The explosion in trading of financial assets (stocks and bonds) has reshaped the way analysts and traders look at currencies. Economic variables such as growth, inflation and productivity are no longer the only drivers of currency movements. The proportion of foreign exchange transactions stemming from cross border-trading of financial assets has dwarfed the extent of currency transactions generated from trading in goods and services.
The asset market approach views currencies as asset prices traded in an efficient financial market. Consequently, currencies are increasingly demonstrating a strong correlation with asset markets, particularly equities.
The Dollar & US Asset markets-1999
In Summer of 1999, many pundits argued for the fall of the dollar against the euro on the grounds of the expanding US current account deficit, and an overvalued Wall Street. That was based on the rationale that non-US investors would begin withdrawing their funds from US stocks and bonds into more economically sound markets thus, weighing significantly on the dollar. Yet, such fears have lingered since the early 1980s when the US current account soared to a record high 3.5% of GDP.
Just like in the 1980s, foreign investors' appetite in US assets have remained largely unhinged. Unlike in the 1980s, the 1990s witnessed the disappearance of the budget deficit. Growth in foreign holdings of US Treasuries may have slowed, but it remained more than offset by a prodigious inflow into US stocks. In the case of a burst in the US bubble, the most probable alternative for non-US investors would likely be safer US treasuries, rather than Eurozone or UK stocks, which are likely to be just as battered during such an event. This had already taken place during the crises of November 1998, and the equity scare of December 1996 prompted by Fed Chairman Greenspan's "irrational exuberance" speech. In the former case, net foreign treasury buying almost tripled to $44 bln, while in the latter case it soared more than 10 times, reaching $25 bln.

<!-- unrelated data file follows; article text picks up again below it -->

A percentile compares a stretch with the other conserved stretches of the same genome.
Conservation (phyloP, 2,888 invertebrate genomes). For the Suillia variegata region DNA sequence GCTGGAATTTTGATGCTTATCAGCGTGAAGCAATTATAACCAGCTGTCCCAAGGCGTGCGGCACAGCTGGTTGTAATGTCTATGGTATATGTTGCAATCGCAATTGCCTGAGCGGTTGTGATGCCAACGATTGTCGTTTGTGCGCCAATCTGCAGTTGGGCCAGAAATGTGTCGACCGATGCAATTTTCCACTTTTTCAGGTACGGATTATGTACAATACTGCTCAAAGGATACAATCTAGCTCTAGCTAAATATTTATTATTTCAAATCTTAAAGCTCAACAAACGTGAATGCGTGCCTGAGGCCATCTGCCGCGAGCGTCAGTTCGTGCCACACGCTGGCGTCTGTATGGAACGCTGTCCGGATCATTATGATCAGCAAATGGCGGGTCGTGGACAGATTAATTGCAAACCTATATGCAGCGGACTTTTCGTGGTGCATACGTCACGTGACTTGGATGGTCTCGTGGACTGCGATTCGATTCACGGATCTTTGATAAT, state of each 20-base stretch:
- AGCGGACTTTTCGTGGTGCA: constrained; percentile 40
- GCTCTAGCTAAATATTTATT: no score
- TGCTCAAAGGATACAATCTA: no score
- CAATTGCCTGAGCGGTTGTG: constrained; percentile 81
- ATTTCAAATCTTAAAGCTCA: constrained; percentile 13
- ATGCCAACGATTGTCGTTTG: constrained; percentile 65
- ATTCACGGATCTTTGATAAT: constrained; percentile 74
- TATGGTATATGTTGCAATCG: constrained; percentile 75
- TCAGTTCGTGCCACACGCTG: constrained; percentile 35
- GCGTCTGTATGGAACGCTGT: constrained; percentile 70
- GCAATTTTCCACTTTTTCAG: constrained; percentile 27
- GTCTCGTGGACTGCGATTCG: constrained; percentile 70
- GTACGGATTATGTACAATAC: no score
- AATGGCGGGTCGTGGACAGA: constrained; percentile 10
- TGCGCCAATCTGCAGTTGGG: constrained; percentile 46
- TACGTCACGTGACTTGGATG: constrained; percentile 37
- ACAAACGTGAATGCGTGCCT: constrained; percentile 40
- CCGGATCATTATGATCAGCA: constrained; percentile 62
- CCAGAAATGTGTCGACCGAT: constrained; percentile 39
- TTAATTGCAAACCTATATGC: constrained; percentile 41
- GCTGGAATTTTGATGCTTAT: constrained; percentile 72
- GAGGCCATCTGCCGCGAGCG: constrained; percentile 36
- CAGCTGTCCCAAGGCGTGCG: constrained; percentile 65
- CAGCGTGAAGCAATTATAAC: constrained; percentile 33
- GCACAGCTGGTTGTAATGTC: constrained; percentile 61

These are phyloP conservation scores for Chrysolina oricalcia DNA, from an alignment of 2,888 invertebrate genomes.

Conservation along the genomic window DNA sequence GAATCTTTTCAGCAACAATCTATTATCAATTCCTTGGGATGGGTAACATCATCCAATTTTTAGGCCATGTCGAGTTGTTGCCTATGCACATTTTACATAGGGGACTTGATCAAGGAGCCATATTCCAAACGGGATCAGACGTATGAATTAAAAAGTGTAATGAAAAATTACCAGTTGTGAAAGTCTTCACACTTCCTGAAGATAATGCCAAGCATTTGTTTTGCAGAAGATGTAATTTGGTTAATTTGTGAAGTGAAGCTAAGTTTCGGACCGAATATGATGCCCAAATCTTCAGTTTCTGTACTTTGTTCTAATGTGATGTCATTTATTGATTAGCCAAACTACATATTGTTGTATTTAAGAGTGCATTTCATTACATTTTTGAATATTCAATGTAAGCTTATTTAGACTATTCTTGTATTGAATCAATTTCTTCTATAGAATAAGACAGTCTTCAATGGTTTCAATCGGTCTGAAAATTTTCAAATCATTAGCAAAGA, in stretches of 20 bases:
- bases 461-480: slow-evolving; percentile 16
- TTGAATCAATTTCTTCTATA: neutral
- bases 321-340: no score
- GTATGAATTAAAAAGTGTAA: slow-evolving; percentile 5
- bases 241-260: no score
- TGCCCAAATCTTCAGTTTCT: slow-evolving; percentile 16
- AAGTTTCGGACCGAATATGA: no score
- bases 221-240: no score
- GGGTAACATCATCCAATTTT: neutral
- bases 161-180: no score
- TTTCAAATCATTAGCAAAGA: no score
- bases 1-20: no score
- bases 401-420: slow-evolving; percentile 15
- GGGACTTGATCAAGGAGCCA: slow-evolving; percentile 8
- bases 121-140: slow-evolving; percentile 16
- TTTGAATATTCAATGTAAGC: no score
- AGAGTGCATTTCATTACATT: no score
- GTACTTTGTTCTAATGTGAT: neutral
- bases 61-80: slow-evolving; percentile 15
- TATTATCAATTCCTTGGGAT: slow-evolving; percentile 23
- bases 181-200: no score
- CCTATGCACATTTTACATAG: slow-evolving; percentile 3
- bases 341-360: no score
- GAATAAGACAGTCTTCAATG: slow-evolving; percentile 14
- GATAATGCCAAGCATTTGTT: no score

Throughout the past two decades, the balance of payments approach in assessing the dollar's behavior has given way to the asset market approach. An improvement in Eurozone economic fundamentals will certainly help the young currency recover some lost ground, but it will take more than simple fundamentals to sustain such a recovery. There remains the issue of ECB credibility; which has so far had an inverse relation with the frequency of verbal support for the euro. Looming risks of government stability in the Eurozone big 3 (Germany, France and Italy) and the sensitive issue of expanding membership in the European Monetary Union are also seen as potential obstacles to the single currency.
At the time, the dollar remained steady thanks to the following ingredients: non-inflationary growth, "safe-haven" nature of US asset markets and the aforementioned Euro risks.
• Purchasing Power Parity
• Interest Rate Parity
• Balance of Payments Model
• Asset Market Model
Technical analysis examines past price and volume data to forecast future price movements. This type of analysis focuses on the formation of charts and formulae to capture major and minor trends, identify buying/selling opportunities assessing the extent of market turnarounds. Depending upon your time horizon, you could use technical analysis on an intraday basis (5-minute, 15 minute, hourly), weekly or monthly basis.
The Basic Theories
The oldest theory in technical analysis states that prices fully reflect all existing information. Knowledge available to participants (traders, analysts, portfolio managers, market strategists and investors) is already discounted in the price action. Movements caused by unpredictable events such as acts of god will be contained within the overall trend. Technical analysis aims at studying price action to draw conclusions on future moves.
Developed primarily around stock market averages, the Dow Theory holds that prices progressed into wave patterns which consisted of three types of magnitude-primary, secondary and minor. The time involved ranged from less than three weeks to over a year. The theory also identified retracement patterns, which are common levels by which trends pare their moves. Such retracements are 33%, 50% and 66%.
This is a popular retracement series based on mathematical ratios arising from natural and man-made phenomena. It is used to determine how far has a price rebounded or backtracked from its underlying trend. The most important retracement levels are: 38.2%, 50% and 61.8%.